If saving money was easy, everyone would be doing it. Unfortunately, the excuses for not are easy to stack — what with mortgage or rent, utilities, kids, student loans, pets, food and just the slightest social life, it can seem like there isn’t a penny to spare.
6 ways to save without pinching pennies
The trick to saving more is to make it simple, make it automatic and make it something you never have to think about. Still not convinced you can hack it? Check out some of these easy ways to save more every month and you might be surprised how much your bank account grows.
1. Sign up for an account that automatically saves for you
Many banks make it easy for customers to save these days by doing it for them automatically. For example, enroll in Bank of America’s Keep the Change program and for every purchase you make using a Bank of America debit card, the bank will automatically round your purchase to the nearest dollar and transfer the difference from your checking account to your savings. How easy is that? Check with your own bank to see if they offer a similar program.
2. Automate your savings yourself
If you’re more of a “do-it-yourself” kind of person, automate your savings yourself by signing up for a monthly transfer directly from your checking into your savings account. You’ll know the transfer is coming every month, which will make you feel good, but you won’t have to go in and physically make the transfer yourself, which will feel even better. If you can, try setting up multiple savings accounts for your different goals (i.e. house, travel, emergency, etc.). By purposefully diverting your hard-earned money into specific buckets, you’ll feel more like you’re working toward an actual goal, rather than just generally saving for a rainy day.
3. Use a financial app to track your progress
If you find that it’s hard for you to save because you aren’t seeing your progress at any given time unless you log into multiple accounts, there’s an app for that. Download a budgeting app and you can connect all of your banking in one area for ease of use. Don’t feel comfortable with an app? Your bank may offer something similar on their website. Now every time you make a purchase, put money into savings or take cash out of the ATM, you’ll be able to see exactly how your money moves have affected your current savings, goals and budget.
4. Make the most of your credit cards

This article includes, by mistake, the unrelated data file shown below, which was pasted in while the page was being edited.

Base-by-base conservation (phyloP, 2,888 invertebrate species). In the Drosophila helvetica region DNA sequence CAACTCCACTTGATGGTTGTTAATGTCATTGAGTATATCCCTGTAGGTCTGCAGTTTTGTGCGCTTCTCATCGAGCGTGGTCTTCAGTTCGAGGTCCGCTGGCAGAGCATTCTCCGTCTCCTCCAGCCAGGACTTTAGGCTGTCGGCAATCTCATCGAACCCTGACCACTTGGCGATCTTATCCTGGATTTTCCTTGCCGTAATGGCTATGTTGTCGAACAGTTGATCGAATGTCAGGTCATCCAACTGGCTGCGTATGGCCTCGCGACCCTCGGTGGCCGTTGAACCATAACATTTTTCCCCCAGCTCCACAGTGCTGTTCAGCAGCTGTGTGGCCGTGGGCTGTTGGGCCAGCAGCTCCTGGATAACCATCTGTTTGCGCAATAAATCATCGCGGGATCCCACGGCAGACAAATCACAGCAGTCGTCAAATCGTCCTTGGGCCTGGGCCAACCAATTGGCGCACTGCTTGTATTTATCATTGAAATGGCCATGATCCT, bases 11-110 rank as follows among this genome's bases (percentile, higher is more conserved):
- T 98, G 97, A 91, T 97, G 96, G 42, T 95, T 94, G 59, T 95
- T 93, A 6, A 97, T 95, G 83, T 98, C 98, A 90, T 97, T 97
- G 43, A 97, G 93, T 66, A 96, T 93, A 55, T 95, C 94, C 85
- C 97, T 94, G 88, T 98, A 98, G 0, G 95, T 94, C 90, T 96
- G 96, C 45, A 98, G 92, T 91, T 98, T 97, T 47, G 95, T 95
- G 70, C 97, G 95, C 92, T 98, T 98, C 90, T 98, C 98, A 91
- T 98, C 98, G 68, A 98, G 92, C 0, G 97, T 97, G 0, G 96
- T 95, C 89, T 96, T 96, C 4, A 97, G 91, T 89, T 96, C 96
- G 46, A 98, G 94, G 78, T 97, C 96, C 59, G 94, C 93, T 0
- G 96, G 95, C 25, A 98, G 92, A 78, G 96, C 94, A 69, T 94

If your current credit card isn’t garnering you some type of rewards, it may be time to make a switch. These days, credit cards offer such great incentives through rewards programs, so unless you’re prone to carry a balance on your card from month to month (rewards cards can come with higher annual percentage rates, which can cut into any rewards you earn), you could be missing out on some serious savings. If it’s pure cash that you’re interested in, check out Credit.com’s guide to finding the right cash-back rewards credit card.
5. Learn to haggle
Remember, cars aren’t the only things you can haggle over. Check with your internet and cable provider and call your cell phone company to see if the price you currently pay is the best they can do. Ask for discounts on items in the grocery or retail stores, too. Take the difference between what you would have been paying and the final price you end up with and stock it away in savings.
6. Avoid paying ATM fees
You might think ATM fees aren’t worth worrying about, but those quick trips to the ATM can really add up. Fortunately, there are plenty of ways to avoid paying ATM fees.
RELATED: 11 fees you should never pay
Remember, you’ll save money on everything from your mortgage and auto loan to credit card interest if your credit scores are good. If you don’t know where yours stand, you can find out by taking a look at your free credit report summary.
Looking for more ideas on how to save each month? Check out these 12 ways to lower your cellphone bill.
Note: It’s important to remember that interest rates, fees and terms for credit cards, loans and other financial products frequently change. As a result, rates, fees and terms for credit cards, loans and other financial products cited in these articles may have changed since the date of publication. Please be sure to verify current rates, fees and terms with credit card issuers, banks or other financial institutions directly.
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This article originally appeared on Credit.com.